In an astounding about face for the Crown Prosecution Service, the Director of Public Prosecutions, Alison Saunders (pictured), has today rewritten her prosecution policy so that doctors can now be involved in assisting suicide without fear of prosecution, provided they don't have a professional relationship with those they 'help' (See Daily Mail here and here, Daily Telegraph, Yahoo, Premier, CT, ES).
The move has not surprisingly been welcomed by euthanasia campaigner Michael Irwin, and will also be music to the ears of Philip Nitschke.
Both Irwin and Nitschke are medical practitioners who have become media celebrities through their high profile campaigning for the legalisation of assisted suicide, and high profile assistance to those wanting to end their own lives.
Now it will be much easier for them to do so without a backward glance.
Michael Irwin was found guilty of serious professional misconduct by the General Medical Council in 2005 and was struck off the medical register after admitting supplying sleeping pills to help a friend kill himself. He now claims to have helped at least 25 people to die at the Dignitas facility in Switzerland.
Nitschke, who travels the world instructing people in how to end their lives using barbiturate drugs and nitrogen, is currently being investigated by police in every Australian state over his possible role in nearly 20 deaths in the past three years.
Both men will now be able to sleep more easily in their beds and to continue their activities in Britain with considerably more peace of mind. And the DPP will no longer have to explain why she hasn't so far made moves to prosecute them.
Under the Suicide Act 1961, assisting or encouraging suicide remains a crime attracting a custodial sentence of up to 14 years.
But in order to be prosecuted any given case must pass two tests applied by the Crown Prosecution Service. The evidence test requires that there be enough evidence to bring a successful prosecution. The public interest test involves the application of 22 criteria, 16 making prosecution more likely and 6 making it less likely.
Up until now a suspect ‘acting in his or her capacity as a medical doctor, nurse, other healthcare professional, a professional carer [whether for payment or not]’ was more likely to be prosecuted.
But the DPP has now amended this criterion so that it only applies if the victim was in his or her care.
In other words, it will not apply in the case of doctors like Irwin and Nitschke who are assisting the suicide of people who are not actually their own patients.
This is very concerning indeed. The Director of Public Prosecutions is effectively at a stroke of her pen decriminalising assisted suicide by doctors and other health care professionals as long as they don’t have an existing professional care relationship with the patient.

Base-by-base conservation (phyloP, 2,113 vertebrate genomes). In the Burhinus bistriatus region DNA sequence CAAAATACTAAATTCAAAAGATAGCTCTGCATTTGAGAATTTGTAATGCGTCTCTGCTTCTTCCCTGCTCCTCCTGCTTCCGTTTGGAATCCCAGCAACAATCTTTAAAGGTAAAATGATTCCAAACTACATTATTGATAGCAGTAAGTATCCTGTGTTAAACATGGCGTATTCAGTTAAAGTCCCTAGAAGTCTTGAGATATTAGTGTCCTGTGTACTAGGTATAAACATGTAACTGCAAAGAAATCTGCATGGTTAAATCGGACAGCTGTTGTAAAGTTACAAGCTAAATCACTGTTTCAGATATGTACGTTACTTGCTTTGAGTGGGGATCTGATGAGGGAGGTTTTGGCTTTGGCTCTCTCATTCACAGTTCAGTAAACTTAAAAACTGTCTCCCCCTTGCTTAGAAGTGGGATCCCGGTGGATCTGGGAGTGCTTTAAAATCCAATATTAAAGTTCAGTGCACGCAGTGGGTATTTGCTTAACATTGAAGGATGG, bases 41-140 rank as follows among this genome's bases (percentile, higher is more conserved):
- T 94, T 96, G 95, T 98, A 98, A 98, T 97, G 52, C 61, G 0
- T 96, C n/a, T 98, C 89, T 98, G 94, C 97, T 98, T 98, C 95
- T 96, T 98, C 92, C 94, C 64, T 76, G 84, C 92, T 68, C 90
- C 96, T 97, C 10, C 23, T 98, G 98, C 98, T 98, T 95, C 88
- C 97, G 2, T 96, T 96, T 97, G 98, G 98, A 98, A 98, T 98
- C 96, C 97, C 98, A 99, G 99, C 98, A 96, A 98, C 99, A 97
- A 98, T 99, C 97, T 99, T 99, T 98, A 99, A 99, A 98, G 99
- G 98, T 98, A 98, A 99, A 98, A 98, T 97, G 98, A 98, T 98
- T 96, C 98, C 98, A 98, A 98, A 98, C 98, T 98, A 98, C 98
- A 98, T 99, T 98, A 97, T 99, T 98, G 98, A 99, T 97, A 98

This weakens the protections for sick and vulnerable people and effectively gives a green signal to anyone in Europe wanting physician assisted suicide that Britain is open for business. It also opens the door to a Dignitas style death ‘clinic’ being set up in the UK.
Alison Saunders’ new guidance is an invitation to doctors who wish to push the boundaries and assist people to kill themselves to have free rein and go ahead.
The DPP’s job is actually to administer the law, not to usurp the democratic authority of Parliament, which ironically (or was it by design?) is due to discuss this issue in just a couple of weeks’ time.
The DPP has justified her position by reference to a highly contentious statement by one of the judges in last June’s Nicklinson/Lamb judgement in the Supreme Court.
But in so doing she has run roughshod over the original meaning of her own prosecution guidance.
The original prosecution guidance, developed in 2010, made it abundantly clear that any doctor or other health professional who assisted with a suicide was running the risk of prosecution.
Furthermore the General Medical Council (GMC) has warned that such doctors risk censure, including being struck off the medical register (see details of DPP and GMC guidelines here).
Medical defence agencies have interpreted it in this same way in their advice to doctors and it has provided a strong deterrent to doctors abusing their powers.
But now the DPP has swept all of this aside with the mere stroke of a pen. In so doing she is acting way beyond her brief by effectively decriminalising physician assisted suicide by stealth.
When the guidelines were originally drafted by the former DPP, Keir Starmer, they were made subject to lengthy and rigorous public consultation.
But Alison Saunders, rather than fulfilling her duty of upholding the law, has effectively chosen to rewrite it without apparently consulting anyone at all.
By doing this just weeks before Parliament is due to debate the matter she is raising two fingers to British democracy.
In May 2012, the Solicitor General said in a parliamentary debate that if ‘a future DPP overturned the guidelines, (s)he would be judicially reviewed for behaving in a rather whimsical way'.
I hope that such a judicial review will now indeed take place.
But more than that I hope rather that the DPP will be forced to go in front of Parliament to explain why she has rewritten the current law, ignored the will of MPs and peers and put at risk the lives of many vulnerable people in our country.